The Florida Cracker Horse, like the cattle breed of the same name, traces its ancestry to Spanish stock brought to Florida in the 1500's when discovered by Spain. The genetic heritage of the Cracker Horse is derived from the Iberian Horse of early sixteenth century Spain and includes blood of the North African Barb, Spanish Sorraia and Spanish Jennet (gaited). Its genetic base is generally the same as that of the Spanish Mustang, Paso Fino, Peruvian Paso, Criolla and other breeds developed from the horses originally introduced by the Spanish into the Caribbean Islands, Cuba and North, Central and South America State Symbols: Designates Florida Cracker Horse as official state horse July 1, 2008 http://www.floridacrackerhorses.com/hist...
These horses are wild at Paines Prairie Florida.
http://www.centerforamericasfirsthorse.o... Brought to the New World by Spanish explorers in the 1500's, the small and hardy horses endured centuries of harsh conditions. By the late 1800's the majority of horses were killed after U.S. government attacks on feral and sacred Native American herds. Large, European breeds were introduced into the herds, diluting the Spanish blood. During the mid 1900's the first preservation efforts took place to save what horses were left. Gathered from ranches, reservations, and remote areas of the west, these few pioneering men and woman began breeding their own herds. Approximately 3,000 Colonial Spanish horses exist today. The American Livestock Breeds Conservancy and The Equus Survival Trust have listed this breed status as critically rare. Typically standing 13.2 to 14.3 hands and weighing between 600-900 pounds, they are best known for their endurance, intelligence and versatility. They are proving themselves in the modern horse world in endurance, dressage, jumping, driving and ranching activities. The Colonial Spanish horse is said to be the most colorful breed. solid and roan coloration such as dun, buckskin, grulla, sorrel, grey and black. Patterns such as overo, tobiano, sabino and appaloosa are common. Colonial Spanish Horses are of great historic importance and are one of only a very few genetically unique horse breeds worldwide." Colonial Spanish Horses are of great historic importance in the New World. They descend from horses introduced from Spain during the age of the conquest of the New World. They are a direct remnant of the horses of the Golden Age of Spain and that type is mostly or wholly extinct now in Spain. Our Colonial Spanish horses are therefore a treasure chest of genetic wealth from a time long gone.” Dr. Phillip Sponenberg, DVM, PhD Virginia-Maryland College of Veterinary Medicine, Virginia Tech http://edis.ifas.ufl.edu/an216 http://www.centerforamericasfirsthorse.o... http://www.albc-usa.org/cpl/wtchlist.htm... http://www.albc-usa.org/cpl/colonialspan... http://www.horseshowcentral.com/horse_br... the scientific name of the Tarpan Equus ferus changed into the name given by Linnaeus Equus caballus by Wilson and Reeder (1993). Some scientists had criticism on this change of the scientific name of the Tarpan or wild horse. These scientists wanted that there would be made an exception for domesticated animals. Gentry et al. (1996) asked the International Commission on Zoological Nomenclature to use its plenary power to rule that the name for the wild species is not invalid by virtue of being antedated by the name based on the domestic form. The Commission has ruled in favour of the proposal and "conserved the usage of 17 specific names based on wild species, which are pre-dated by or contemporary with those based on domestic forms", confirming Equus ferus for the wild horse (International Commission on Zoological Nomenclature 2003). It has stipulated that ferus is not invalid, but has not specified explicitly what name is to be used for the species by those who consider Equus caballus and Equus ferus to be conspecific (Wilson and Reeder 2005). http://www.petermaas.nl/extinct/speciesi...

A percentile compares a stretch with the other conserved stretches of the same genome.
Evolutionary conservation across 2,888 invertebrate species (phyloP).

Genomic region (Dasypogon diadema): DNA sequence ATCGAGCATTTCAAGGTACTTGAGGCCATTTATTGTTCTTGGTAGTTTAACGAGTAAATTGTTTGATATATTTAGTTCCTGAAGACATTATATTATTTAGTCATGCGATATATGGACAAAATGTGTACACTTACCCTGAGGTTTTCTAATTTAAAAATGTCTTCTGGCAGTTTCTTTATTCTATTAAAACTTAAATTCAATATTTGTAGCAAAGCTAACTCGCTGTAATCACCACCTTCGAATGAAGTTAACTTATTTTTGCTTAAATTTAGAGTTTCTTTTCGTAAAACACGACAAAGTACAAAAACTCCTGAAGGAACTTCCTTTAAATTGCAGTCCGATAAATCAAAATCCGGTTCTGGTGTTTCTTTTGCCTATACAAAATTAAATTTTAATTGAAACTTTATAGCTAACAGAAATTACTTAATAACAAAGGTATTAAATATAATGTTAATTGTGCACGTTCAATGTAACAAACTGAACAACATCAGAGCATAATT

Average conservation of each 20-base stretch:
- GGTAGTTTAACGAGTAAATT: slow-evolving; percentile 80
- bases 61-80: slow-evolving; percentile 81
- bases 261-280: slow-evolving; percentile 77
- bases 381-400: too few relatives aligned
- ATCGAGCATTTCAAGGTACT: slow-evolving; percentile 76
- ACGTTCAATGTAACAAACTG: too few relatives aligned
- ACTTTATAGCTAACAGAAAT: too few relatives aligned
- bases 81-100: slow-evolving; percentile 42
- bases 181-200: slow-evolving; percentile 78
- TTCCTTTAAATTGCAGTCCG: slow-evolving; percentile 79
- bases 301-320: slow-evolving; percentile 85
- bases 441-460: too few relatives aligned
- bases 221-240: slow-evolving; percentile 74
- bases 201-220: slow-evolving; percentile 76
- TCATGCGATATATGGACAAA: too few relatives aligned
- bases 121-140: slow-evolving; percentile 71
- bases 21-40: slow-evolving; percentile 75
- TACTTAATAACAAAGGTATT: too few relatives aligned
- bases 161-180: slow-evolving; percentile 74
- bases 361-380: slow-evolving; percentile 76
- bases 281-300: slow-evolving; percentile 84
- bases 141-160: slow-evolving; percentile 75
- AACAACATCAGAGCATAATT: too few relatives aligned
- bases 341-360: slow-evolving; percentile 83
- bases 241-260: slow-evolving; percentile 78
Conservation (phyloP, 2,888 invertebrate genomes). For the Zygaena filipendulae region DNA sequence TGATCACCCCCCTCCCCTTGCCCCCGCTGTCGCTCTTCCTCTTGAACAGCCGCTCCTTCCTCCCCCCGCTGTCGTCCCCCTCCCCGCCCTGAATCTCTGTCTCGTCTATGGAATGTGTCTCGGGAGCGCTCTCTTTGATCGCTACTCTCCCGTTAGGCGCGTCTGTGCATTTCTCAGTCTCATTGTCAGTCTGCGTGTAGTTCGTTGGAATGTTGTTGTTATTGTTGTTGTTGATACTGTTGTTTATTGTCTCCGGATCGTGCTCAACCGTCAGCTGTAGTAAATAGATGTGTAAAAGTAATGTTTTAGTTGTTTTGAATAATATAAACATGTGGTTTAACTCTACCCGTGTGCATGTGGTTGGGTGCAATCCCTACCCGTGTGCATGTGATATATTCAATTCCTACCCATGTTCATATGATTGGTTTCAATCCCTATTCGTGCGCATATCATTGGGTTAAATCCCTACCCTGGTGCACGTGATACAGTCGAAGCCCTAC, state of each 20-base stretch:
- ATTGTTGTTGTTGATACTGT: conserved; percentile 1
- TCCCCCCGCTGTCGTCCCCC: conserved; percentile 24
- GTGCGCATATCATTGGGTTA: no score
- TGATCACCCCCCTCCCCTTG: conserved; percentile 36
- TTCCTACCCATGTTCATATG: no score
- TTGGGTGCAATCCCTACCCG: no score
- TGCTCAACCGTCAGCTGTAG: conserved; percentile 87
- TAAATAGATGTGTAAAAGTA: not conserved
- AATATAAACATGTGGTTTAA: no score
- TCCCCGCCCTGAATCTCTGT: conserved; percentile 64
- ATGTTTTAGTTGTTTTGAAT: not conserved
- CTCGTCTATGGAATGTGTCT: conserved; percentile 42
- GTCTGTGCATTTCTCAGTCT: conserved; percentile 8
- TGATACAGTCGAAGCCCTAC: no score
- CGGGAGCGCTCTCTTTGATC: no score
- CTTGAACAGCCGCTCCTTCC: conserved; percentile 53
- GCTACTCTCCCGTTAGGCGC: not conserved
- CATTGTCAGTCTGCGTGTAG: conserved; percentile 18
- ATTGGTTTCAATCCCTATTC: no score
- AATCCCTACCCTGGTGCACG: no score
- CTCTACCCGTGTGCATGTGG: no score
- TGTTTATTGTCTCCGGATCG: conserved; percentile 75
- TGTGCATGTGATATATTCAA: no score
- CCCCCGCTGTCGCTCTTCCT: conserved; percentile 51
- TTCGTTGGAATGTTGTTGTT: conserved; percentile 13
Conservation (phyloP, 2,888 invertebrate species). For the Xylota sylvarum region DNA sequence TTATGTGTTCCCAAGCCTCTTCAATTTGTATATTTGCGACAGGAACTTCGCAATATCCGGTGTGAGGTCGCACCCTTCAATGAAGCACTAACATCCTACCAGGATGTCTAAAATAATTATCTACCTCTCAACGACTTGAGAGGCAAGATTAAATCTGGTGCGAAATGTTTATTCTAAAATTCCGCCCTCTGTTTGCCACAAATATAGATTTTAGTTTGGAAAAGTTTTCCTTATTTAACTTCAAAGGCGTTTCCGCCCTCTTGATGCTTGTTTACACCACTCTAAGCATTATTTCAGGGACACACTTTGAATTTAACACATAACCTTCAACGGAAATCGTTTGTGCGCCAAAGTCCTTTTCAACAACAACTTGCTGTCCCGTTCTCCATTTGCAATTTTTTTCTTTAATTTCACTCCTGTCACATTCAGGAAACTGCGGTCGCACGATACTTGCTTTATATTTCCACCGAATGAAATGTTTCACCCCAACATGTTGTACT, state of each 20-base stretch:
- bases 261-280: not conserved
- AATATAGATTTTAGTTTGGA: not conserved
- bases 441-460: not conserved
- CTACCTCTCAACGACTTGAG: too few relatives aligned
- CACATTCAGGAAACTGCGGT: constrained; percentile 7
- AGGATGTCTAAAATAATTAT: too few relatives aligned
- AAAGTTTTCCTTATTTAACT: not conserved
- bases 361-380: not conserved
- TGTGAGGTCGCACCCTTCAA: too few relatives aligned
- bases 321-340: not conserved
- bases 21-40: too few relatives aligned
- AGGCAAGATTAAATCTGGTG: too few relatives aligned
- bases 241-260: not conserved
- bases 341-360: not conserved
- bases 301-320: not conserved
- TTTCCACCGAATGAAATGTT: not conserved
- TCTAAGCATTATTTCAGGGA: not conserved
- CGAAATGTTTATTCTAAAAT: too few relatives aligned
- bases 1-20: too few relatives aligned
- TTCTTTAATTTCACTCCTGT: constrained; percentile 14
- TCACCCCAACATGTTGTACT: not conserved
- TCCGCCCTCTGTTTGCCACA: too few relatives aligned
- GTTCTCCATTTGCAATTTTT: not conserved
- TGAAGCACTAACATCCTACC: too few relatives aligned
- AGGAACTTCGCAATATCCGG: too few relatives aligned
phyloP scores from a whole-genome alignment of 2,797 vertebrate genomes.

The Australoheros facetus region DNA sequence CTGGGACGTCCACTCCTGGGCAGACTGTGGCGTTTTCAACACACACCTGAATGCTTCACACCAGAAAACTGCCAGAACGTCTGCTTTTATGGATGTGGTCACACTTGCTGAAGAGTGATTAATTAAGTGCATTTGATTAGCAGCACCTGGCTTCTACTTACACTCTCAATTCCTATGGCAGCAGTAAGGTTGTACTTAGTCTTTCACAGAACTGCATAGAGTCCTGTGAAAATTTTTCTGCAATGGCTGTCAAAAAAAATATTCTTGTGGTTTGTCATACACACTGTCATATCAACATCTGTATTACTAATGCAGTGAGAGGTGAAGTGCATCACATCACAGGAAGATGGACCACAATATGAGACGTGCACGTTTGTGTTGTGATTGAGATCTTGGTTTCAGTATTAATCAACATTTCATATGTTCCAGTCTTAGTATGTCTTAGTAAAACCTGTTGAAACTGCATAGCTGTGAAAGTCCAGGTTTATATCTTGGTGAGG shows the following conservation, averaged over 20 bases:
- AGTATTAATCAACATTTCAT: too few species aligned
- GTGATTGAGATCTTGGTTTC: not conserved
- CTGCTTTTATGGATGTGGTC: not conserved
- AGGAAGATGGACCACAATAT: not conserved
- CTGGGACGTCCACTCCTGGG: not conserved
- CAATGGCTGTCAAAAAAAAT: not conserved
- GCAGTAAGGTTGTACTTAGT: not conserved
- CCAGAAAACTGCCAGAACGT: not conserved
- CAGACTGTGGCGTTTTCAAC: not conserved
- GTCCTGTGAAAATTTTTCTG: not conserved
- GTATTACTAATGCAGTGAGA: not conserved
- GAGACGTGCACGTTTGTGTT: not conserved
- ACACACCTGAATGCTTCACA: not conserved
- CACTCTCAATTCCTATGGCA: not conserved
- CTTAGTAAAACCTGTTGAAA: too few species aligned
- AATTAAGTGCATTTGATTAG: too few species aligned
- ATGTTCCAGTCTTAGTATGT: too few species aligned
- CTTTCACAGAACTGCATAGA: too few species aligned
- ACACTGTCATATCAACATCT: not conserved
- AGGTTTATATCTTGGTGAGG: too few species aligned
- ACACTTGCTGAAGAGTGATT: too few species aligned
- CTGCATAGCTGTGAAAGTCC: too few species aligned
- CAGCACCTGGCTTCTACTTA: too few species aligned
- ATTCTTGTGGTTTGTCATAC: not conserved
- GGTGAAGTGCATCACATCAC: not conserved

Lat: 29.65, Long: -82.32
Spotted on Sep 17, 2011
Submitted on Sep 20, 2011
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